Trinity School prepares students to be responsible community members
|Sandra Nokes treats parents and students as family.|
Sandra Nokes, principal of Trinity Catholic School, builds a safe, faith-filled, loving, joyful educational environment, because she treats parents and students as her family.
Before moving to Trinity, she taught at St. Thomas More School. She applied and was hired as Trinity’s principal in 2008.
“I believe God wanted me there. I’m to make a difference in children’s lives,” she said. “At Trinity, I can be an administrator, work with the child care program, be with the school children, work with curriculum and be involved with music in a mission-based educational system.”
Trinity Catholic School started in the early 1900s as two schools, St. Joseph’s School and St. Anthony’s School. They joined together to form Trinity School in 1969. At that time, two religious congregations operated the schools, but today it has a lay staff.
Trinity was the first small Catholic school of the Spokane Diocese to be accredited by the Northwest Association of Schools and Colleges and the Western Catholic Education Association. In addition to the preschool, the school’s elementary education includes Educare, a licensed childcare program, and the Extended Care Center before- and after-school program.
The education is based on Catholic values and traditions that help students of diverse economic and cultural backgrounds develop a strong relationship with God in a safe environment, she said.
The staff strives to enrich students’ lives and encourages them to become creative, responsible members of church and society.
“With parents as the primary educators, students, parents, teachers and staff work together to create an environment where individuals are respected, have the opportunity to achieve, accept responsibility, interact peacefully, discover the wonders of the universe and grow in the practice of their faith,” said Sandra.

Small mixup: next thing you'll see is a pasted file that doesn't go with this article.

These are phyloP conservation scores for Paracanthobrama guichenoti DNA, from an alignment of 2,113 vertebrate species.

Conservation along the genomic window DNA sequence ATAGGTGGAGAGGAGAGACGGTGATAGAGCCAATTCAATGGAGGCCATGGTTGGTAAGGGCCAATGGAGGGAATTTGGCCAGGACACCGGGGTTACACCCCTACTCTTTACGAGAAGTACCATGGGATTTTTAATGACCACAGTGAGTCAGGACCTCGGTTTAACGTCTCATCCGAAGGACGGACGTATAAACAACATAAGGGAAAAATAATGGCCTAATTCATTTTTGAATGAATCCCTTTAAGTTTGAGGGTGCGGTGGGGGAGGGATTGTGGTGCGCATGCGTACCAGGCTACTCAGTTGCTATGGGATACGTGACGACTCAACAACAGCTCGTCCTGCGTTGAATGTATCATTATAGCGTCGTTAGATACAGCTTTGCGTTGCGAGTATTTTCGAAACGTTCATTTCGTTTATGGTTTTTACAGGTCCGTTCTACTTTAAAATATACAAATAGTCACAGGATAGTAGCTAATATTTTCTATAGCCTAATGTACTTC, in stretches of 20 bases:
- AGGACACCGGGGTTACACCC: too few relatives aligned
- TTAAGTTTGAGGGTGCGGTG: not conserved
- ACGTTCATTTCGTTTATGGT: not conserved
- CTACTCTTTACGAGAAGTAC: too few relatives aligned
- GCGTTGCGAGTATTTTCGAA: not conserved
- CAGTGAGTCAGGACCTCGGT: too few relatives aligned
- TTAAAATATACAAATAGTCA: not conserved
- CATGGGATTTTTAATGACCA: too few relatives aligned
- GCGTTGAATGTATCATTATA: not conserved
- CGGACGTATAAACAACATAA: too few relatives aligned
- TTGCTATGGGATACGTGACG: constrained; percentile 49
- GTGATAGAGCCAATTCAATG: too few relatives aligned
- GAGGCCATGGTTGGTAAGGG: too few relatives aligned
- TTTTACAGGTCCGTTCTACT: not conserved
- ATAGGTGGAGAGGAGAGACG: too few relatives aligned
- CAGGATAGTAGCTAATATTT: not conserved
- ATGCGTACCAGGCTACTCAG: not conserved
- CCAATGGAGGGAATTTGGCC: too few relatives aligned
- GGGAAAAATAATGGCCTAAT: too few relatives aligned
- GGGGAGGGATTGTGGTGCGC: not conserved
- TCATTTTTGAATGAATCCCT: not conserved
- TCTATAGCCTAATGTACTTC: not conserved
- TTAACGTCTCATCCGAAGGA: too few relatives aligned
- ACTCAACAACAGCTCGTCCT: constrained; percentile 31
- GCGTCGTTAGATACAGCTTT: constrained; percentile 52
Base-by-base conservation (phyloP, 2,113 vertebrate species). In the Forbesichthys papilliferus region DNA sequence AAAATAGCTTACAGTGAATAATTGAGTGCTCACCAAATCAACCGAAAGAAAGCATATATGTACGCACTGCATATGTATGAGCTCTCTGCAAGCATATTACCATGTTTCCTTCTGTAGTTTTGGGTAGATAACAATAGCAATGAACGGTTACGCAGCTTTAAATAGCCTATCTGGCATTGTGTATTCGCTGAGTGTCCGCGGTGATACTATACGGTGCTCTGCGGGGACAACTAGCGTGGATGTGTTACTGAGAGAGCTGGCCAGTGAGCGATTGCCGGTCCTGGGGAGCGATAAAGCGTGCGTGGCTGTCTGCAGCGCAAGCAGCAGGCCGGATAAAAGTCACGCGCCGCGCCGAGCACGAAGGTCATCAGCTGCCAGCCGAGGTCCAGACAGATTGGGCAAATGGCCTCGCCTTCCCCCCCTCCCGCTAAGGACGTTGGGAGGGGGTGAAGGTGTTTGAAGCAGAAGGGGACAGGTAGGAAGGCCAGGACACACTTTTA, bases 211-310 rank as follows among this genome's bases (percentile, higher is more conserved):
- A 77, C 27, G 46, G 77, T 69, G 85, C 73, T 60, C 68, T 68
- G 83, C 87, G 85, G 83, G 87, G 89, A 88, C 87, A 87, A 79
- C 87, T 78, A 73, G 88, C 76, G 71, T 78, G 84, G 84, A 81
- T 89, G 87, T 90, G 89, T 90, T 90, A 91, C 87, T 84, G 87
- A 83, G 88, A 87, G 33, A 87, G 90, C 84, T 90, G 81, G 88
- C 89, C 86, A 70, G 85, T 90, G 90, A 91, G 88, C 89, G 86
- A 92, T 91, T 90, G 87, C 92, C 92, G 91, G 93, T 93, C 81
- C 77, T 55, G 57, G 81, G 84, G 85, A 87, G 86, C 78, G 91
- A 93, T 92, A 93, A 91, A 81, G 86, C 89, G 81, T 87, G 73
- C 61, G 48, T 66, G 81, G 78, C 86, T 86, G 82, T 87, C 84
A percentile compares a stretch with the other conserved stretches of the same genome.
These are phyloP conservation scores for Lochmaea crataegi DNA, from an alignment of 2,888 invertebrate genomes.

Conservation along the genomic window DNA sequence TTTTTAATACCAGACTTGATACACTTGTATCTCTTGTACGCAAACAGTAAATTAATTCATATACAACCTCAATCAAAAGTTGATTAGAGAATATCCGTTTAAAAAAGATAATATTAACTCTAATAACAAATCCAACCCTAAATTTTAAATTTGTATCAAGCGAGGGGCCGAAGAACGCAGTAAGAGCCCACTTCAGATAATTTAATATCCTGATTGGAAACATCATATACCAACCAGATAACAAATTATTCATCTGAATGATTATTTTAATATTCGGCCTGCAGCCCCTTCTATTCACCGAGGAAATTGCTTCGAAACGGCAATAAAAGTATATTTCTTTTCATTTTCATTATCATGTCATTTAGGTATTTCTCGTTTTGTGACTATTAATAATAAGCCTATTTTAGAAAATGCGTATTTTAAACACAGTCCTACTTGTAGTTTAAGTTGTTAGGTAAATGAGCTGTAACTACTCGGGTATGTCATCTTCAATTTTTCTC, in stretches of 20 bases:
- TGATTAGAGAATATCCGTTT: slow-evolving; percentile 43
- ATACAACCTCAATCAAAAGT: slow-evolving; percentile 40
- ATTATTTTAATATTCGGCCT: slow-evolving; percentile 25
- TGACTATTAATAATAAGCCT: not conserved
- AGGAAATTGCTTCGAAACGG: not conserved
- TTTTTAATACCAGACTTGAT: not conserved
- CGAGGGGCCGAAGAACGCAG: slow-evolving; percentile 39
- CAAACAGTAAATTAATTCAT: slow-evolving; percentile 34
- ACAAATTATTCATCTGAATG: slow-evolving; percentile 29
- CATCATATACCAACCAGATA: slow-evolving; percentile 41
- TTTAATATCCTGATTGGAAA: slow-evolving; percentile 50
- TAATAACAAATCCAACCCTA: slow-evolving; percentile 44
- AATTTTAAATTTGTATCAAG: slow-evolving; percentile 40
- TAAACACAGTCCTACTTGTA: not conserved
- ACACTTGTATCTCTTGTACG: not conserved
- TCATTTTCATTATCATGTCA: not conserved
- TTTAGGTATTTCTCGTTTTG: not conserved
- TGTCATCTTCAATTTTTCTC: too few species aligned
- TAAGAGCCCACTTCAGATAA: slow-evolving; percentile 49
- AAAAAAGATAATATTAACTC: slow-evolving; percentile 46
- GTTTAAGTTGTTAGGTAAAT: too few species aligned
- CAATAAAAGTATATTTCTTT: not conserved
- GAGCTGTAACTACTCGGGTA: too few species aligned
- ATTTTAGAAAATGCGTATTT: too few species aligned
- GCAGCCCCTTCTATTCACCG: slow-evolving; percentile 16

Born in Spokane to an unwed, 19-year-old mother, Sandra spent eight weeks at St. Ann’s Orphanage before she was adopted by a Spokane couple, who were struggling to have children.
Her parents always told her that she was doubly special, “because I was adopted and adopted children are special because they were chosen twice, first by God then by their parents,” she said.
She sees her adoption as a gift because it enables her to let children know how special they are.
Sandra graduated from Eastern Washington University with a major in reading and a minor in math. She later received a master’s in reading from Whitworth University, and in 2004, her principal credentials.
She grew up attending St. Francis of Assisi parish. After she graduated from Eastern, she was hired at St. Thomas More School to teach music.
“I believe in the mission of Catholic schools because they want what is best for children, and it is a blessing to pass on the faith to others,” said Sandra.
She taught music part-time in grades K to 8 at St. Thomas More, while also teaching music part-time at St. Charles School in grades six to eight. She was hired after a year to teach fifth grade half a day and music the second half. Other teaching areas included second grade, and later seventh and eighth grade pre-algebra and algebra.
In 2000, she became vice-principal.
At St. Thomas More, she first worked under principal Ann Doherty, who taught her about professionalism and service. Doug Banks, who became principal in 2000 after Ann, challenged her to push beyond her comfort zone.